July 19, 2023
Following on from our Synchronous vs Asynchronous blog we thought we’d take the time to make another subtle but important distinction in the world of remote patient monitoring. This time we’re talking about the difference between continuous monitoring and routine monitoring.
Most people who have been at the bedside of someone in hospital will be familiar with continuous monitoring. Patients health vitals are monitored by machines at the bedside and nurses attend when early warning signs give cause for concern. Not everyone in hospital is monitored continuously, typically this level of monitoring is provided to patients that are severely unwell.
As the availability of hospital beds comes under increasing pressure, more patients are being monitored at home, many of them requiring the kind of continuous monitoring they would get in hospital. “Hospital in the Home” is a relatively new model of care, providing an alternative care model to inpatient admission. It enables patients to receive hospital-level care at home, reducing demand for hospital beds.
In NZ, Te Whatu Ora Counties Manakau has been “working across the hospital and community to build awareness of and confidence in the level of care that can be safely provided within the community, and thus continue to build capacity within the model." Almost half the patients admitted to Hospital in the Home have had a primary diagnosis of heart failure. These patients need continuous monitoring due to the severity of their condition and the risk of adverse events.
The term wearables is used in remote patient monitoring to describe sensors that patients “wear”. These can be stickers adhered to the skin, bracelets worn about the wrist, small units strapped onto the body or clipped onto clothing. There are even clothes such as socks or singlets with sensors in them that transmit data about a person’s health. Wearables don’t require the patient to do anything, apart from wear them (and keep them charged/connected). This is called passive monitoring, as the patient isn’t required to input anything themselves. Data can be collected even when the patient is asleep.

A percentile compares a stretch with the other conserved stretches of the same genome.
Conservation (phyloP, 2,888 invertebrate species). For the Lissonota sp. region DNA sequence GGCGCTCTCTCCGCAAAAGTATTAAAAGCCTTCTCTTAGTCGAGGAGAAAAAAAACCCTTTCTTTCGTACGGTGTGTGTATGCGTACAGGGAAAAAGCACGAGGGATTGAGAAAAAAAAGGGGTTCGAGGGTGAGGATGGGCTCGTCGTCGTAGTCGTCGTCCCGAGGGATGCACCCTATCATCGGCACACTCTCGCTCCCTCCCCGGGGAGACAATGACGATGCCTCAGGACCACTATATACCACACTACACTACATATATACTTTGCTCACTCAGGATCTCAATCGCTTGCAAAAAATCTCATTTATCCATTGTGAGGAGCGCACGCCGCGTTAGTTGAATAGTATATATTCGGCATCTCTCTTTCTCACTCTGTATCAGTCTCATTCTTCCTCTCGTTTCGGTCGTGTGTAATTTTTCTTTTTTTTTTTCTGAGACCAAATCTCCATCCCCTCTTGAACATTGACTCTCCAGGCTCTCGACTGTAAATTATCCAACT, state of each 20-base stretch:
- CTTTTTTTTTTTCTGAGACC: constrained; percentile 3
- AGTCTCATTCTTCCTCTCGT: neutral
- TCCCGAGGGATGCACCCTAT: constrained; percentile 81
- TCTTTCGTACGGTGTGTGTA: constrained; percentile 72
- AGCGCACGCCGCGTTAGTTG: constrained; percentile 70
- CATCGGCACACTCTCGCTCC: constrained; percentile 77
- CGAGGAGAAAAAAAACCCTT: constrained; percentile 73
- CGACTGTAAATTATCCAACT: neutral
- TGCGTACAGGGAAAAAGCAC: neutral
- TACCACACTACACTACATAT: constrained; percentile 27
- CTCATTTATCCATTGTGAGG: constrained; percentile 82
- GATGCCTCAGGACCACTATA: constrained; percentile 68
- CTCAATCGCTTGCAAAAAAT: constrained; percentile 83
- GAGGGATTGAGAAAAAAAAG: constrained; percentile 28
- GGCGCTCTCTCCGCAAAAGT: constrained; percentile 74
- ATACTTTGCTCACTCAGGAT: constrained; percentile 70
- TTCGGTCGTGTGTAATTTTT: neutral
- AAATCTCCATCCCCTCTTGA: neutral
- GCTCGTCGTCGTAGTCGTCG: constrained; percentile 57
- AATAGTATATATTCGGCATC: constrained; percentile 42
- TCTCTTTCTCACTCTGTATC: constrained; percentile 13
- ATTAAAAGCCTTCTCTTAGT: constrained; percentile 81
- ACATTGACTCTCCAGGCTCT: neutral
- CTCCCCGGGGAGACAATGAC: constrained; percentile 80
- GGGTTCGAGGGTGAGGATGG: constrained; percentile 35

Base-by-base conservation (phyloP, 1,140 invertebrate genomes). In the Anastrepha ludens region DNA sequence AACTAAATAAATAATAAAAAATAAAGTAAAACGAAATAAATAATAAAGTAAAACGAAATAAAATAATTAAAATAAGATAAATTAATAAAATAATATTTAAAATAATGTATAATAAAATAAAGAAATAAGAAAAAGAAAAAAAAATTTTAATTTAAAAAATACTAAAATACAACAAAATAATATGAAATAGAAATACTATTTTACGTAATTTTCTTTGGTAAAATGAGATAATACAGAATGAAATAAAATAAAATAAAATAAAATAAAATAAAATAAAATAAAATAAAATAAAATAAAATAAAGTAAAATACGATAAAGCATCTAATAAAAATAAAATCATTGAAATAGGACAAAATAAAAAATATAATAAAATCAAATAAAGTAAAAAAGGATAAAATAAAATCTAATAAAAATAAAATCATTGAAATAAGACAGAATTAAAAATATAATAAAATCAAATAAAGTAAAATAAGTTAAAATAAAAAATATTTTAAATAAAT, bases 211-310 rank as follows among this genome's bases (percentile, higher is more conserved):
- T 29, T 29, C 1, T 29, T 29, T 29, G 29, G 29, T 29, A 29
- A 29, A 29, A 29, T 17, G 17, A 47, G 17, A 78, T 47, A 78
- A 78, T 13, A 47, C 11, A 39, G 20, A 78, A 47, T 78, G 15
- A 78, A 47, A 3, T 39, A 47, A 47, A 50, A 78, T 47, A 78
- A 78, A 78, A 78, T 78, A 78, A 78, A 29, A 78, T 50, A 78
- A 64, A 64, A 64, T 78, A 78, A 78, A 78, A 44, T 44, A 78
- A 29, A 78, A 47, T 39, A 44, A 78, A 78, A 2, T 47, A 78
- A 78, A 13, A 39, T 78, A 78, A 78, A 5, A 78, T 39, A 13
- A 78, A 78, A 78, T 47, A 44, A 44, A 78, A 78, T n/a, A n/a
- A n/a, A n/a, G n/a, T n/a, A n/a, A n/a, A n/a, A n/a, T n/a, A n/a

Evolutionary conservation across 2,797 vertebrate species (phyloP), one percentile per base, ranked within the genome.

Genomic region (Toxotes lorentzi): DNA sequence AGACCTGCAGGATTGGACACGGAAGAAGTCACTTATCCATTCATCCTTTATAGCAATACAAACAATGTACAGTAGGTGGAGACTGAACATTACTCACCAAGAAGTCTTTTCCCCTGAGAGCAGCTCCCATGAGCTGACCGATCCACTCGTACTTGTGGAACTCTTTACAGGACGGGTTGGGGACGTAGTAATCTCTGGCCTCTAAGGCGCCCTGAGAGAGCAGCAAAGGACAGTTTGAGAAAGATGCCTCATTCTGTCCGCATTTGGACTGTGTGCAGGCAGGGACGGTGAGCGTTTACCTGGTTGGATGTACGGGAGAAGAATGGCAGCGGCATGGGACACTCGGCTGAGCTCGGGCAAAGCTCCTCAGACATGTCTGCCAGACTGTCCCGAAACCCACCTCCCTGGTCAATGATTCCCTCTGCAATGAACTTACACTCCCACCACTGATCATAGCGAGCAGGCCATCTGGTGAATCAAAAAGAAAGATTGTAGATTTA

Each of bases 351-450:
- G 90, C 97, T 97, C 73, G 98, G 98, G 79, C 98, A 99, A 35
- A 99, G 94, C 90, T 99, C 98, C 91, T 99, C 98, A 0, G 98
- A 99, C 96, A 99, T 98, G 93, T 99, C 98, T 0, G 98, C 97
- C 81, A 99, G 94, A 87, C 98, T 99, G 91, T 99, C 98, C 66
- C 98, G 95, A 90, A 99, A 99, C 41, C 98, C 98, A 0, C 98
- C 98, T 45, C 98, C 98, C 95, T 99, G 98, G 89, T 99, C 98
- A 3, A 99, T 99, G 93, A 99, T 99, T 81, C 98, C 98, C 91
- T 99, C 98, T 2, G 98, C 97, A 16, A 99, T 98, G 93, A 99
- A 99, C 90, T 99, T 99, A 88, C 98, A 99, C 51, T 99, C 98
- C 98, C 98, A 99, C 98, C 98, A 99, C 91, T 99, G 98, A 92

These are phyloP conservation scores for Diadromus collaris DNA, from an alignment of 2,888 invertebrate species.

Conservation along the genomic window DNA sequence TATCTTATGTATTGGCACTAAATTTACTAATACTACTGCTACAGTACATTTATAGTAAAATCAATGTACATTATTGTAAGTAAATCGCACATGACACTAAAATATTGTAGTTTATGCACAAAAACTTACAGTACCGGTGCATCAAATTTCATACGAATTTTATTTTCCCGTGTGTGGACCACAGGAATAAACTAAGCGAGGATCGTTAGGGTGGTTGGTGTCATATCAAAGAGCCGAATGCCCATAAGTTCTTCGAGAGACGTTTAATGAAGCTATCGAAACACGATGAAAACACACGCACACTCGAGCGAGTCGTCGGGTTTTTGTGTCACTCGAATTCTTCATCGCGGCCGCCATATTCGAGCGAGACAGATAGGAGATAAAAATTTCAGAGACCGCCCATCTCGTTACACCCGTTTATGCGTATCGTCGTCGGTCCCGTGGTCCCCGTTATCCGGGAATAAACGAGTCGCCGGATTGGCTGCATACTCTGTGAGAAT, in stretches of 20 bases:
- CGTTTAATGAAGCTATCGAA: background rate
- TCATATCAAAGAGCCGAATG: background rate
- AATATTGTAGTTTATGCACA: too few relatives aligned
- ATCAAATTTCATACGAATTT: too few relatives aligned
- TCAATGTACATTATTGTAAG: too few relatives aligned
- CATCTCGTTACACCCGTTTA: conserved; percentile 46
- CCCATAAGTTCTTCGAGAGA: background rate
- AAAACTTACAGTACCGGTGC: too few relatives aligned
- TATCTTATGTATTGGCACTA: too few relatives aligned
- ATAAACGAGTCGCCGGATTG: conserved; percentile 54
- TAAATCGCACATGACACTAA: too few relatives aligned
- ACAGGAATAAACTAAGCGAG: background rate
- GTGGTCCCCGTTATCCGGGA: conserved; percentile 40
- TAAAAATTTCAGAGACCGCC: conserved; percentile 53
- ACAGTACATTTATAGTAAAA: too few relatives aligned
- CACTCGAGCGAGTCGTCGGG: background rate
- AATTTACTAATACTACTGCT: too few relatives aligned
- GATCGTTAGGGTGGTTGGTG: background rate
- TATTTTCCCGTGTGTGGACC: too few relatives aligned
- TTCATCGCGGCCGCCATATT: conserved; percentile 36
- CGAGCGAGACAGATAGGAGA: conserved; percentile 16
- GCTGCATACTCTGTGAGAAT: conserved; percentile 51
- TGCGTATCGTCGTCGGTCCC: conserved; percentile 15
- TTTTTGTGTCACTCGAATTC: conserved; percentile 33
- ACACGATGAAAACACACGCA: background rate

For some patients to be safely managed at home this level of monitoring is required. However, it isn’t required for all patients being monitored at home. Just like in the hospital, some patients receive continuous monitoring (e.g., in high dependency units) but others are simply visited routinely by a nurse who checks their vitals periodically and records them on a chart.
Routine monitoring is less intensive than continuous monitoring but it’s just as important for a large number of patients being monitored at home. Models of care that incorporate routine monitoring depend on patients actually entering data about their own health so that clinicians can periodically review it. Making this easy for patients tends to maximise compliance.
People that need help monitoring long term conditions such as hypertension and COPD can benefit from routine monitoring, also people recovering from surgery or adverse events. The length of time and frequency of the monitoring will differ between patients. Telemonitoring programs are usually designed around specific diagnoses and then customised to each patient based on their requirements.
The most common devices for routine monitoring are blood pressure monitors, oximeters, glucometers, thermometers and scales. For certain patient groups, changes in weight can indicate a need for optimised treatment, for some an elevated temperature requires urgent action. Patients might take readings multiple times a day, or just a few times a month depending on the level of monitoring they need.
For routine monitoring to be effective it requires patients to actually take their readings. It’s therefore important for RPM services to make this as easy as possible for every patient. In many cases that might mean lending them everything they need and setting it all up for them.
Different patients will need different kinds of monitoring depending on where they are in their own health journey. If we want to free up space in hospitals then it’s important the health system implements ways of monitoring patients remotely that are fit for purpose and equitable so that anyone referred to remote patient monitoring services can be safely monitored at home.